What’s not to like about pasta? Almost every cuisine has a form of pasta made into a multitude of shapes. For awhile, the “low carbohydrate” militants made many folks feel guilty if they ordered it at a restaurant. But now, it seems most reasonable people understand it is healthy to eat a balanced diet and just to limit the portion size for well-being.
Pasta comes in dried and fresh forms; neither one is better than the other, the choice is typically made based on the usage. This week’s recipes call for dried pasta.
As a general rule, I recommend imported dried pasta made with semolina. Store pasta in an airtight container in a cool dry place. The most important point to remember when preparing it is to make sure the cooking water returns quickly to a boil after you drop in the pasta.
For best results, choose a large pot, one that holds about six to eight quarts. Fill it three-quarters full with cold water. Bring the water to a boil, and then add the salt—about two tablespoons of sea salt—to cook the pasta. Let the water return to a rolling boil and then add the pasta all at once.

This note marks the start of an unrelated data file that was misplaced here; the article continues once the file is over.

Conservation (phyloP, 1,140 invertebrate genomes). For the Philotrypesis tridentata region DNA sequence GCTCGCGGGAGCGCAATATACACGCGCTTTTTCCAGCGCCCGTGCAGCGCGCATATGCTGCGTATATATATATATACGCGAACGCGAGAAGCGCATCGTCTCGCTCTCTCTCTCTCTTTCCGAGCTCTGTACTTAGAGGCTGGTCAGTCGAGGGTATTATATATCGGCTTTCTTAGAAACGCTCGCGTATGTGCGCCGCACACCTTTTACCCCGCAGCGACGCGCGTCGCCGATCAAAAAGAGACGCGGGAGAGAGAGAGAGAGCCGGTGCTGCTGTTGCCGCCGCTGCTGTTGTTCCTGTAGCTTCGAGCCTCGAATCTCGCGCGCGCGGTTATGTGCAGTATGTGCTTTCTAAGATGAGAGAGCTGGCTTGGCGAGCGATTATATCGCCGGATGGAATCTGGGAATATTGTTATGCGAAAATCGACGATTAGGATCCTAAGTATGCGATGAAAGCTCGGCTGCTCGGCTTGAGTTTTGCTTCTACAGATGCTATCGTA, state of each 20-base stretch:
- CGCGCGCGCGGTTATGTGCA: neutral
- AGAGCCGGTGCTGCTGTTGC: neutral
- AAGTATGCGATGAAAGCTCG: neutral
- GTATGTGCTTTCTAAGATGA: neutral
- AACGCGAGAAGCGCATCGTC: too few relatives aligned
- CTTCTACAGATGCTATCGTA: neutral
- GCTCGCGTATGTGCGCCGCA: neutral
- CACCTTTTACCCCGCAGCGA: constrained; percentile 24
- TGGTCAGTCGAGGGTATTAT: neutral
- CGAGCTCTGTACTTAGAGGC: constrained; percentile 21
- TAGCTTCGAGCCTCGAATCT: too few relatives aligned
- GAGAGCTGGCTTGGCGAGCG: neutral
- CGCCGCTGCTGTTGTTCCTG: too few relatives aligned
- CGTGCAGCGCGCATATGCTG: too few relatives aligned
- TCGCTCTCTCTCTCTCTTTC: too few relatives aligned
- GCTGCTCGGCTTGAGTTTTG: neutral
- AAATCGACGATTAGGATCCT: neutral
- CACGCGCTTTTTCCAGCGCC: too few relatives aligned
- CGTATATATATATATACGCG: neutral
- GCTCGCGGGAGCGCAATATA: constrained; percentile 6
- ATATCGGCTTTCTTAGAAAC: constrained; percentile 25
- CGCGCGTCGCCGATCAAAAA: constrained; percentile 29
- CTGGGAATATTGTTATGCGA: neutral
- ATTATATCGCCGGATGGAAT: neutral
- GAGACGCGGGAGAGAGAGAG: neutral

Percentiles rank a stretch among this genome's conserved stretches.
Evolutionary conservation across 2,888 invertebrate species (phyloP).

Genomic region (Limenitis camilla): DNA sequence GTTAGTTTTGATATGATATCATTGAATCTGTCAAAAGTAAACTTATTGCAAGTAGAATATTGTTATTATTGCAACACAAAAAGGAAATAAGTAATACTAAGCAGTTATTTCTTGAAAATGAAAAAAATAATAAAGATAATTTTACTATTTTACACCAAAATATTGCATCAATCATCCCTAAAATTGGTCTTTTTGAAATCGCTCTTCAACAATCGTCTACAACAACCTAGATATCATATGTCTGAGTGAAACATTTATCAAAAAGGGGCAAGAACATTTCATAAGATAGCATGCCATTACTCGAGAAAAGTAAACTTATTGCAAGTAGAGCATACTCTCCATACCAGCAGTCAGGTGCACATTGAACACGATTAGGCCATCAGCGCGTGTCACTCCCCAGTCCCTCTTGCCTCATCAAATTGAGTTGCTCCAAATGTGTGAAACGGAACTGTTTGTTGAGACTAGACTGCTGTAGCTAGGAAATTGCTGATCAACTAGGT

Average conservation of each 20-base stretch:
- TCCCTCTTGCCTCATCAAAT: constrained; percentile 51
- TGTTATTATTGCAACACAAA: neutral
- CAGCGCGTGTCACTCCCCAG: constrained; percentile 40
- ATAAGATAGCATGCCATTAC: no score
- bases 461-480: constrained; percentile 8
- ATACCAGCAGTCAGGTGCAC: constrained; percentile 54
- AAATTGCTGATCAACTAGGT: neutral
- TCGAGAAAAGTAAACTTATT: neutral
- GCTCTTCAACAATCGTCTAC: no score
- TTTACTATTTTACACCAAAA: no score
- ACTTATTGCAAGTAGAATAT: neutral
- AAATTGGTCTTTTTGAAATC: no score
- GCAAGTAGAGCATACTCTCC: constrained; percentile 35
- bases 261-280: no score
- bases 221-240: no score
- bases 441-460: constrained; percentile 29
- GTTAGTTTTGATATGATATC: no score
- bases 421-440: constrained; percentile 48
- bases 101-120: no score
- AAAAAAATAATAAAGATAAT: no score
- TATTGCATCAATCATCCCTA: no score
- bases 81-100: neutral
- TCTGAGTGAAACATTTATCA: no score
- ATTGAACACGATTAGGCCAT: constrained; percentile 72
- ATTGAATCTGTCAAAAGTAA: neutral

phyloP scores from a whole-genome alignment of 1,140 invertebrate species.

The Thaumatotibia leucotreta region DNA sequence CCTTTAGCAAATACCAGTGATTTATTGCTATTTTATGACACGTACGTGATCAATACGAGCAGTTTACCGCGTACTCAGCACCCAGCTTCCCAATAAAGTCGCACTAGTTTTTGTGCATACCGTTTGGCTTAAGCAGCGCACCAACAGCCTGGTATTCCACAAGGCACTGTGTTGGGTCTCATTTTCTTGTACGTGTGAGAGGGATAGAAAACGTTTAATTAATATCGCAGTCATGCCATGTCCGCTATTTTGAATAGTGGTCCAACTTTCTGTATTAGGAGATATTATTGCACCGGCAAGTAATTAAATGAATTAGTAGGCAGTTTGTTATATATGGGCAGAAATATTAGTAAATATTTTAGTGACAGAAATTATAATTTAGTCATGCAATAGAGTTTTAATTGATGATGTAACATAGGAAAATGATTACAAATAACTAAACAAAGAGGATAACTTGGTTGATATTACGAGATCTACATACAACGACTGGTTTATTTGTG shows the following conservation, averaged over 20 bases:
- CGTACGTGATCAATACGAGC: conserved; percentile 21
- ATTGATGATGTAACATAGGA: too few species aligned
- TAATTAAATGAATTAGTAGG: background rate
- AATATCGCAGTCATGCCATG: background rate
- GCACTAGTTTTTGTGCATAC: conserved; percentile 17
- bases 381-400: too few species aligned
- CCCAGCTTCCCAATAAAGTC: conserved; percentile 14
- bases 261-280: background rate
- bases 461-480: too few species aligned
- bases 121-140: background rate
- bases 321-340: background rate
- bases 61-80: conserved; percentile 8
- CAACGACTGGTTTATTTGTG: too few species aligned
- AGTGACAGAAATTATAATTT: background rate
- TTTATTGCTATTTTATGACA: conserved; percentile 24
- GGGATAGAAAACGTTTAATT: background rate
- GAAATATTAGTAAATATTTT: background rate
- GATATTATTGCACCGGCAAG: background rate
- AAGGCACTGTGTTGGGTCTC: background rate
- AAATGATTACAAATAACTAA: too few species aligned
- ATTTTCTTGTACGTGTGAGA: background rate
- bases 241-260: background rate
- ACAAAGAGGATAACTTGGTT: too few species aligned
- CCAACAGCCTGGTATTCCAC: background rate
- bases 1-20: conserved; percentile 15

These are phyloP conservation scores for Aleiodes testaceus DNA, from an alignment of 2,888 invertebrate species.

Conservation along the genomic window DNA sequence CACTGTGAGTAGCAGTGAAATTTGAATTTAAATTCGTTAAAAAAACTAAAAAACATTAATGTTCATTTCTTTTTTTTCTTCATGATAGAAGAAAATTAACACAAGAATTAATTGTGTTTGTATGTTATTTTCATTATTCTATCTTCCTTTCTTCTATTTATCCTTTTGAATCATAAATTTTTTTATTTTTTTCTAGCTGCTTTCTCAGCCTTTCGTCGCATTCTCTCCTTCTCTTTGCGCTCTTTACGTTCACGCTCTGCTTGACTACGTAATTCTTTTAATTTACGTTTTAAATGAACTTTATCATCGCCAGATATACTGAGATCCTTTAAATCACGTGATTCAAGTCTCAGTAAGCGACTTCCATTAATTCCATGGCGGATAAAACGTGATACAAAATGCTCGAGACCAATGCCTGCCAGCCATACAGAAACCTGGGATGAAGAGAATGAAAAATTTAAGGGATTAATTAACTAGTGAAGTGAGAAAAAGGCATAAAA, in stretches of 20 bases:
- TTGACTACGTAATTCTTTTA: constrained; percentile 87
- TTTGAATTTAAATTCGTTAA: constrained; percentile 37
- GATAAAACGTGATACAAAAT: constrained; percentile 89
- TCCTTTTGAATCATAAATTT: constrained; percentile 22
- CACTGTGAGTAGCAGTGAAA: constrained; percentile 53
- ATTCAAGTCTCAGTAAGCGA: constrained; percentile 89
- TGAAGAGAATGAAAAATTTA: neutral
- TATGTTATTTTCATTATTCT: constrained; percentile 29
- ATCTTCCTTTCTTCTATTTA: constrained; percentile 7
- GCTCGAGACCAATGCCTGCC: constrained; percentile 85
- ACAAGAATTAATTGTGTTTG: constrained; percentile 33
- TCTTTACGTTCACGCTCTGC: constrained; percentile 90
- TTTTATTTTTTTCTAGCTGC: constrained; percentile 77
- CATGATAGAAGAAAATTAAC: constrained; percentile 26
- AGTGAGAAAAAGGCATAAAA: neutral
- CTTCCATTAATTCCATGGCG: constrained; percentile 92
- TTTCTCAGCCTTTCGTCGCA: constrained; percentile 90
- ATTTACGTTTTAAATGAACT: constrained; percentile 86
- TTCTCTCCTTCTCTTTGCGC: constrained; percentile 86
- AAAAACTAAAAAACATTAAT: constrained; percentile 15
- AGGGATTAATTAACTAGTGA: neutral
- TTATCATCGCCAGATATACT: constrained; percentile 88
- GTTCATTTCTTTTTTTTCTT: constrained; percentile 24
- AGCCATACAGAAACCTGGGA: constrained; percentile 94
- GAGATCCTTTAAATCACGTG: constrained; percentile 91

Stir it briefly with a wooden spoon to keep it from sticking and make sure the heat is on high. The water should return to a rapid boil after a few seconds. You can cover the pot to bring the water back to a boil quickly, but be sure to remove the lid as soon as the water boils or else the pasta will steam. Stir the pasta once or twice during cooking.
It should still be slightly firm to the bite,